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Air Force Chief of Chaplains is retiring, but not from ‘soul care’

Presbyterian minister Major General Steven Schaick looks forward to next chapter of life in service to God

by Tammy Warren | Presbyterian News Service

Chief of Chaplains Major General Steven Schaick tells members of the Air Force Chaplain Corps, “We prove our net worth by caring for Airmen, by being there, fully present with them, and saying, ‘You know what, your life, your story matters.’” (Screenshot)

LOUISVILLE — U.S. Air Force Chief of Chaplains Maj. Gen. Steven Schaick, a Presbyterian Church (U.S.A.) minister of Word and Sacrament, has announced his retirement, effective July 2.

Schaick was appointed in August 2018 as the 19th U.S. Air Force Chief of Chaplains, the most senior chaplain role in the entire Air Force. As Chief of Chaplains, he is a member of the special staff advising the U.S. Air Force Chief of Staff on all matters of religious and moral welfare to Air and Space Force personnel. He is responsible for establishing programs to effectively meet the religious needs of Air and Space Force members and their families. He serves as senior pastor for more than 770,000 active duty, Guard, Reserve and civilian forces in the U.S. and overseas; leads approximately 2,200 chaplains and religious affairs Airmen from active duty and Air Reserve components of the Air Force Chaplain Corps; and serves as a member of the Armed Forces Chaplains Board, which advises the U.S. Secretary of Defense and the Joint Chiefs of Staff on religious, ethical and quality-of-life concerns.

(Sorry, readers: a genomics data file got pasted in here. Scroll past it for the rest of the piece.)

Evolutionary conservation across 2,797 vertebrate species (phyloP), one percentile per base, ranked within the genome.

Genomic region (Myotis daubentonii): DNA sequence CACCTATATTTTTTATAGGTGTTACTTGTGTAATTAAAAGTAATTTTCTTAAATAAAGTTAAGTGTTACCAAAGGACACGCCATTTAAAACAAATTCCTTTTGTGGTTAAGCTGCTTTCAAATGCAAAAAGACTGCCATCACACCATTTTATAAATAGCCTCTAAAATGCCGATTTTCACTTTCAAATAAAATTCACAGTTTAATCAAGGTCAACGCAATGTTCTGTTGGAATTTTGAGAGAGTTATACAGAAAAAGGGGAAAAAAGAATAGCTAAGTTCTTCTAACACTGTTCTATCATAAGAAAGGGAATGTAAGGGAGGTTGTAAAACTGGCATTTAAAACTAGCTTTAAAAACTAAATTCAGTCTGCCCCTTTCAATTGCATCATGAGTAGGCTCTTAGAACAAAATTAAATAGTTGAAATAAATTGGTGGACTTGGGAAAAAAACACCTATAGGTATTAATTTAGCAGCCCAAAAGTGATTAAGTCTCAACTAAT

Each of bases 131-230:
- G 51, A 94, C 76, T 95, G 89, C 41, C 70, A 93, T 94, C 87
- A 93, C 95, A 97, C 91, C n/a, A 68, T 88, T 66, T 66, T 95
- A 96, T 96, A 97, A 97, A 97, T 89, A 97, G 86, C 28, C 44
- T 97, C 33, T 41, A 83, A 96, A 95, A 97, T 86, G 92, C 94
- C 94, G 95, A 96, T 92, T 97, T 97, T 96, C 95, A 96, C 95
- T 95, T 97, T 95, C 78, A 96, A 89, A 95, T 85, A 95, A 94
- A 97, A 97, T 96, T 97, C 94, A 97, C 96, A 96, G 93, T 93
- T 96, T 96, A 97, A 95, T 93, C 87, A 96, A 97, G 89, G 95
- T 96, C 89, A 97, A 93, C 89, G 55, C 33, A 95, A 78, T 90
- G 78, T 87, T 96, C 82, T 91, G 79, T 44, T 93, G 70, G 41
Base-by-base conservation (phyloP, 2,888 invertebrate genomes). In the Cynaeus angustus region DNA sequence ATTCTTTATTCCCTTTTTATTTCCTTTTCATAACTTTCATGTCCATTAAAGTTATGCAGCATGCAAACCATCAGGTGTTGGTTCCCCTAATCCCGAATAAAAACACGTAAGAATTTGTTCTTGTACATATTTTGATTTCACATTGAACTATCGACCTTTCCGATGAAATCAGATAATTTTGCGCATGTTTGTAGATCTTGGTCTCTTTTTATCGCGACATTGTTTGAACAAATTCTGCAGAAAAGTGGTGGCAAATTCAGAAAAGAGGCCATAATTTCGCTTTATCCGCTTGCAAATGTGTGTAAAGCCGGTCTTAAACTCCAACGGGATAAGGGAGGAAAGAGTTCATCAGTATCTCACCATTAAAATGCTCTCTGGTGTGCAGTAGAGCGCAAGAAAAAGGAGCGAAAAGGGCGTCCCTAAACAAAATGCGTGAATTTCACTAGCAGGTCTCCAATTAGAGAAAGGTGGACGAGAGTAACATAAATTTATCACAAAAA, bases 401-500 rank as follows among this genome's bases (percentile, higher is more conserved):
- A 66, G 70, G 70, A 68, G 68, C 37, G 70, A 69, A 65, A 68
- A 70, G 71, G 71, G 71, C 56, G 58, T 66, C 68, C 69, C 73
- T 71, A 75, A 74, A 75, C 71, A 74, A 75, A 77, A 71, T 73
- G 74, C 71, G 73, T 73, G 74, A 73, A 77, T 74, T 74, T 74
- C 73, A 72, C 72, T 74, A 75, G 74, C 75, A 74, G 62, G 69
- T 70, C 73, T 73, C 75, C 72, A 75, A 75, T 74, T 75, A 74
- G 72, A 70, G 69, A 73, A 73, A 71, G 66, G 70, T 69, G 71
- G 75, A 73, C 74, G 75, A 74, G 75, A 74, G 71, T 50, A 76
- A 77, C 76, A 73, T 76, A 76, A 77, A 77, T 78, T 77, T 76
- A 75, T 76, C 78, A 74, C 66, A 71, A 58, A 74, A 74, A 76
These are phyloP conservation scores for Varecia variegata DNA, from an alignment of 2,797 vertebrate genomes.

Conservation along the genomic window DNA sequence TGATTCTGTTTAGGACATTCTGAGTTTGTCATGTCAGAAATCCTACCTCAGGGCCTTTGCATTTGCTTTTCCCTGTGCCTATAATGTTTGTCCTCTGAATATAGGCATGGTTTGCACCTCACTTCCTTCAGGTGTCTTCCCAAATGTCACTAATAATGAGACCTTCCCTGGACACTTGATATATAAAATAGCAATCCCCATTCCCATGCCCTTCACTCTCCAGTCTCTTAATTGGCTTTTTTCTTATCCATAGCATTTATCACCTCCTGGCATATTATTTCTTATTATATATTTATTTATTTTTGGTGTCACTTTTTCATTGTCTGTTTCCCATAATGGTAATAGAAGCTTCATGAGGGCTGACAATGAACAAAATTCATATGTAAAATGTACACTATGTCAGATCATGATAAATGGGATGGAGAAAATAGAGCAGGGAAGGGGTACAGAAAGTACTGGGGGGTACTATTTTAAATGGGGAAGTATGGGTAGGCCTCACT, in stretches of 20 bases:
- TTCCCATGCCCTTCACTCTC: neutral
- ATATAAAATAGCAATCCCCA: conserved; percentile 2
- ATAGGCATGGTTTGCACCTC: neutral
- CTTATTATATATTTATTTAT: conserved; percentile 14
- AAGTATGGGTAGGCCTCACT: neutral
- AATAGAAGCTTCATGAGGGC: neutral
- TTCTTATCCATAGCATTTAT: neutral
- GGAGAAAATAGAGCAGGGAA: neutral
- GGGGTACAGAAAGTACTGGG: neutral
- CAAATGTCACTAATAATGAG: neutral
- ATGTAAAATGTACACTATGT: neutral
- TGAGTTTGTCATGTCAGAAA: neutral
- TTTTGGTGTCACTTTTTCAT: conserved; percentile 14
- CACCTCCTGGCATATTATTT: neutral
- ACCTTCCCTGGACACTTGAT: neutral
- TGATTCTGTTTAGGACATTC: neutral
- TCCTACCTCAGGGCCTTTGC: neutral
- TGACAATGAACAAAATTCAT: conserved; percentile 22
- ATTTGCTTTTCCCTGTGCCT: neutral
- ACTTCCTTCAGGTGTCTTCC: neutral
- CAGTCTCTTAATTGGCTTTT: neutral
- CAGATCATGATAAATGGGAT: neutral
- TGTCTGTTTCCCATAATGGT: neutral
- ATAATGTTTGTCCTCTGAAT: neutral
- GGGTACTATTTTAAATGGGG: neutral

Prior to his current assignment, Schaick served as the 25th U.S. Air Force Deputy Chief of Chaplains, the second senior-most chaplain in the Air Force. He can trace his call to ministry back to his growing up years in Oshkosh, Wisconsin. His parents influenced him by loving God and family and being very moral, ethical and God-fearing people. He was also inspired by the pastor of his home church, Rev. Rapp, whom everyone referred to as “Rev.,” a big man physically and also big in heart, mind, soul and spirit. “I loved this guy and was always intrigued by who he was, who he had become, and the call that he had answered as a young boy,” Schaick said.